michelle guthrie ABC


The ABC, migrants, welfare recipients, foreign aid, progressive taxation and climate action are amongst the biggest losers in the federal 2018/19 budget, which in turn favours churches, tax cuts, pensioners, spies and superannuation.

As Crikey’s election night coverage reported, losers include (deep breath): the ABC, who will have its funding slashed by $83.7 million over three years from 2019; migrants, who will now have to wait four years to receive welfare benefits; welfare recipients, with no announcements on Newstart but an expansion to the error-riddled Robodebt crackdown; and foreign aid, which will be cut by another $140 million to reportedly its lowest level ever. Climate change was also ignored completely, progressive taxation was diminished to the point people on both $41,000 and $200,000 will pay the same rates, and, unsurprisingly, refugees and people seeking asylum have again lost out, this time to the tune of $68m cut in support services.

On the winners’ end, the controversial school chaplains program will be extended by a whopping $250 million over four years, early income tax cuts are aimed at low and middle-income earners in a package that will stretch to $140 billion over the next decade ($), pensioners will be able to earn up to $300 a fortnight without affecting pensions, ASIO and ASIS will get funding increases, and super exit fees will be abolished.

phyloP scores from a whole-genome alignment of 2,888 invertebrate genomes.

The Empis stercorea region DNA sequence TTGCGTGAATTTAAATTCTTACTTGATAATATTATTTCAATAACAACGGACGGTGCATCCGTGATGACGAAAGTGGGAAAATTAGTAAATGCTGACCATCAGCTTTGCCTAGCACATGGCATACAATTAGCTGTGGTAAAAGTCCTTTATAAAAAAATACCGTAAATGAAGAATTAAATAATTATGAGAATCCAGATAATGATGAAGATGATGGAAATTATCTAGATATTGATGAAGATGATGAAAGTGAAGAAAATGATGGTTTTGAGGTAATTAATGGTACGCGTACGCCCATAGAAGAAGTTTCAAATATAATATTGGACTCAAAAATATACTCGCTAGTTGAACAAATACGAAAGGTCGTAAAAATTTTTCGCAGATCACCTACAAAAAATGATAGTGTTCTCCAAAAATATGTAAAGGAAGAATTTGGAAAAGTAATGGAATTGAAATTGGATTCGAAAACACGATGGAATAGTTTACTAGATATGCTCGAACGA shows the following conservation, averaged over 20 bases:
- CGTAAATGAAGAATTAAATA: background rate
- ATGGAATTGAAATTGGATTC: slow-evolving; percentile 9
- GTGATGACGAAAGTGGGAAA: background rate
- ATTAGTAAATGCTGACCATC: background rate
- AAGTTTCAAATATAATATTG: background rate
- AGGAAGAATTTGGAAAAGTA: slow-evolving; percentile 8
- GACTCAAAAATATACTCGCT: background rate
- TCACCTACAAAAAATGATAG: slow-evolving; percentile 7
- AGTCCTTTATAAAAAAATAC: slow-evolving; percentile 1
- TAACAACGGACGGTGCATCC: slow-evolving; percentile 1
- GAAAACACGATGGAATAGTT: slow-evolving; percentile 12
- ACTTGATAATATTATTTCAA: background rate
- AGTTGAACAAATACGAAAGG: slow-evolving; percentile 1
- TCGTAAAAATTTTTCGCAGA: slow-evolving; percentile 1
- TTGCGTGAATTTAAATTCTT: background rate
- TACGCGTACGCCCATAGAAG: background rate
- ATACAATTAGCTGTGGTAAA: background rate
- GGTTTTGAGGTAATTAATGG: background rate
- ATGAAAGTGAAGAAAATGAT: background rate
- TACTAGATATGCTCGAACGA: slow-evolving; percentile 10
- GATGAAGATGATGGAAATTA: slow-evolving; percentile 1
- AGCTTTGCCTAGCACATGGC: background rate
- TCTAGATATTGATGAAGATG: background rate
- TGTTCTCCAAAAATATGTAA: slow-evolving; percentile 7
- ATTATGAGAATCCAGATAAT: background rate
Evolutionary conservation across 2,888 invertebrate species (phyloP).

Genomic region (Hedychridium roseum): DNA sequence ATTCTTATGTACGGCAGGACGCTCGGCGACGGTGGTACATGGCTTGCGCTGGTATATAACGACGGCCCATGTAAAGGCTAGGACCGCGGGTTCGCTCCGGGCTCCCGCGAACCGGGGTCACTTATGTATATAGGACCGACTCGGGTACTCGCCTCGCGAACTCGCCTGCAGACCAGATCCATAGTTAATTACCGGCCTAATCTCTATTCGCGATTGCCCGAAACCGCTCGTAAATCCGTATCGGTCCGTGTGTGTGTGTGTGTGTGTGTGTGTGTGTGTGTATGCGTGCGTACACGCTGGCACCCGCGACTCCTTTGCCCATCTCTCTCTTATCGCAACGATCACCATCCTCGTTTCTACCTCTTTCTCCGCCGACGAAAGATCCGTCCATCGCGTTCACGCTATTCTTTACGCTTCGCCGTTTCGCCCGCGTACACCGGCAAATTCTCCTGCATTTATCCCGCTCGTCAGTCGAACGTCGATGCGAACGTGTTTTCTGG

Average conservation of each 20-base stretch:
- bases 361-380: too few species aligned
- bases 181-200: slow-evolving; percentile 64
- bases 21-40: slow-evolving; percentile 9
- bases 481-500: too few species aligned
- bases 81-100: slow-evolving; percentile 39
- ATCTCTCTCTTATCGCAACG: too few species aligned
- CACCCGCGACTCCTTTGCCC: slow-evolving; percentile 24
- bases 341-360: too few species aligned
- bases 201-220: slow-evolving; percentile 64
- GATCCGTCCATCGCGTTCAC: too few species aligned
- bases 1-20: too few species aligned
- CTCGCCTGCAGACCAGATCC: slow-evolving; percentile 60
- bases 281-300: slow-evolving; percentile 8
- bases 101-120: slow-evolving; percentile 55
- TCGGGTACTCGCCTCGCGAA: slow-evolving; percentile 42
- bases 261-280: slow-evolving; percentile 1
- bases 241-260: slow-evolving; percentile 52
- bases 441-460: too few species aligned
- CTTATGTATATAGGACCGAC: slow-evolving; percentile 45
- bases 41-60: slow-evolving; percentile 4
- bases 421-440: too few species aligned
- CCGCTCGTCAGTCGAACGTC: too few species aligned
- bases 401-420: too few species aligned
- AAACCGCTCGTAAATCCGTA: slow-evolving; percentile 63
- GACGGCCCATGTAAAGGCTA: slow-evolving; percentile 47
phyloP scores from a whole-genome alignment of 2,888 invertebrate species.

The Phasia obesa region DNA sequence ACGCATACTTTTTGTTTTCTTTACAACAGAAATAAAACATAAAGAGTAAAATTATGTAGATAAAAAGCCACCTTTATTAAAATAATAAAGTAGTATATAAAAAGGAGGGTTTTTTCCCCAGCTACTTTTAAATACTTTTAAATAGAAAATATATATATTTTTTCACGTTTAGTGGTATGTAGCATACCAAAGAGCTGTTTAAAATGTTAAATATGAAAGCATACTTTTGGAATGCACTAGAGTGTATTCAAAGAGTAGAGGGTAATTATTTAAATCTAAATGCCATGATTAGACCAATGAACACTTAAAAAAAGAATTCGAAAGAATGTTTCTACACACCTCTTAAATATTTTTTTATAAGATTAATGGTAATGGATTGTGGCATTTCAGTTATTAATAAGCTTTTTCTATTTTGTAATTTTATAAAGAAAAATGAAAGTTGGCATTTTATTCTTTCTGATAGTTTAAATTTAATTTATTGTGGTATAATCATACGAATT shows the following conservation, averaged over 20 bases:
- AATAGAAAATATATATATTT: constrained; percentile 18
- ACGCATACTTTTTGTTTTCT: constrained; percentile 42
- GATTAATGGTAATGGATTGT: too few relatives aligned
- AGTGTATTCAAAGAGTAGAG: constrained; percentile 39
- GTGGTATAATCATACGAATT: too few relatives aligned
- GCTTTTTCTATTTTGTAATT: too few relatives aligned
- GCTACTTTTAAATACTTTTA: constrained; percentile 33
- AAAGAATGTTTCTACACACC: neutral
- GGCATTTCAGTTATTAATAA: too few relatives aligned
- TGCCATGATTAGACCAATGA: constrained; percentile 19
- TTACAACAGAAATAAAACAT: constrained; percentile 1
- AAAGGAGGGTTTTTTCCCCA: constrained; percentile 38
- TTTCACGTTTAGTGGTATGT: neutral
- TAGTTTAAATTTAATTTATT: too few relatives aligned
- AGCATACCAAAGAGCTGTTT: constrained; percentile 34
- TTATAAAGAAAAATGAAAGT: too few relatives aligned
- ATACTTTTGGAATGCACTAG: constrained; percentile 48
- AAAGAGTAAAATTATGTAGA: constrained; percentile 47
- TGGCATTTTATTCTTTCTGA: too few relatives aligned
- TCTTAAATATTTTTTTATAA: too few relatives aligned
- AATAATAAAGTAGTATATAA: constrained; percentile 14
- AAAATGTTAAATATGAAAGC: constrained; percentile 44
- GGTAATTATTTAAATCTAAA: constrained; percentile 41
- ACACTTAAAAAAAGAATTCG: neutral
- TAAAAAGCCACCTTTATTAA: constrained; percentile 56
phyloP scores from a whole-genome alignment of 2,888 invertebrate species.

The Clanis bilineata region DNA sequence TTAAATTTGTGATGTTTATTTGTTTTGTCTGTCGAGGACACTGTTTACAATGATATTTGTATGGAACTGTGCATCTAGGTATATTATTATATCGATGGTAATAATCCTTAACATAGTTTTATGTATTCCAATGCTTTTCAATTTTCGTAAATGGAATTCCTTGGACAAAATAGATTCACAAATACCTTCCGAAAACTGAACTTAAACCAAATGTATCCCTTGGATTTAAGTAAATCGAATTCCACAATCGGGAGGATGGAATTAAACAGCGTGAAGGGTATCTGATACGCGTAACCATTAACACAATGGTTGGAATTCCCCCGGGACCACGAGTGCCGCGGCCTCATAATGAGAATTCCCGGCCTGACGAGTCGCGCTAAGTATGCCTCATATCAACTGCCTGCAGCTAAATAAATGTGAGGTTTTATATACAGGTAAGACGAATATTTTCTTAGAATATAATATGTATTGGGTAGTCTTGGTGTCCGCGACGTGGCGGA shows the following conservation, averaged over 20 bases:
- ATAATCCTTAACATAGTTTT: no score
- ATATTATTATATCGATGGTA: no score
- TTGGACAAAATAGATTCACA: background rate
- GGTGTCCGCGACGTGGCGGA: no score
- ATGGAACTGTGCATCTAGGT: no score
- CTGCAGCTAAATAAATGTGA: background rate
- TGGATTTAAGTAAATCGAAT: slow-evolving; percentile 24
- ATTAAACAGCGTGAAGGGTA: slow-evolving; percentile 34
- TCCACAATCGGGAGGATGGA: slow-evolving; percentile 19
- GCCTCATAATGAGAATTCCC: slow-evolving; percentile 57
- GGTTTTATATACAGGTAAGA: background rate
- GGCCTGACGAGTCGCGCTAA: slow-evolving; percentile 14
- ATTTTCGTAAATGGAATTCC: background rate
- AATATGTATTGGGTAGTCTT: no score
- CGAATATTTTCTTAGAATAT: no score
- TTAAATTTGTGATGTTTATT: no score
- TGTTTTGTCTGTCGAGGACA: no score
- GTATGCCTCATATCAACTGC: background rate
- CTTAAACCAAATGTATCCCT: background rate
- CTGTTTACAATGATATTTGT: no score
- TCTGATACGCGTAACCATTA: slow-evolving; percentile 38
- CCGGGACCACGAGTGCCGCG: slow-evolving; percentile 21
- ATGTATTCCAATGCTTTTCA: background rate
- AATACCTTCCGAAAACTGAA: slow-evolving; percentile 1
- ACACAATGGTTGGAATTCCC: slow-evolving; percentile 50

While journalists were busy in last night’s budget lockup, legislation to consolidate the Home Affairs passed the lower house.

As News.com reports, tepid concerns over the concentration of power did not stop Labor from voting with the Coalition to bring the ASIO into the portfolio and boost oversight powers for the attorney-general. The Greens’ Adam Bandt and Independent Andrew Wilkie were the only two MPs to vote against the super-ministry, which was began forming under Coalition regulation in December.

In other Home Affairs news, US President Donald Trump’s travel ban means all Iranian and Somali people seeking asylum Australia put on Nauru are basically stuck there.


Five trainers and three stable hands have been found guilty of forming a long-running doping ring that used sodium bicarbonate and other alkalising agents to “top up” horses prior to races.

The Guardian reports that Victoria’s Racing Appeals and Disciplinary Board has found that eight people, including the former director of Aquanita Robert Smerdon, were guilty of drugging horses in “probably the biggest scandal and the most widespread investigation in the history of Australian racing”.


At the same time, we have our priorities. We invite people to come to this country to make a contribution, not take one, and we don’t apologise for ensuring that we have systems that don’t encourage more people to jump on boats.

Scott Morrison

The Treasurer tries, and largely fails, to explain why the government has doubled the wait time for refugees accessing job services.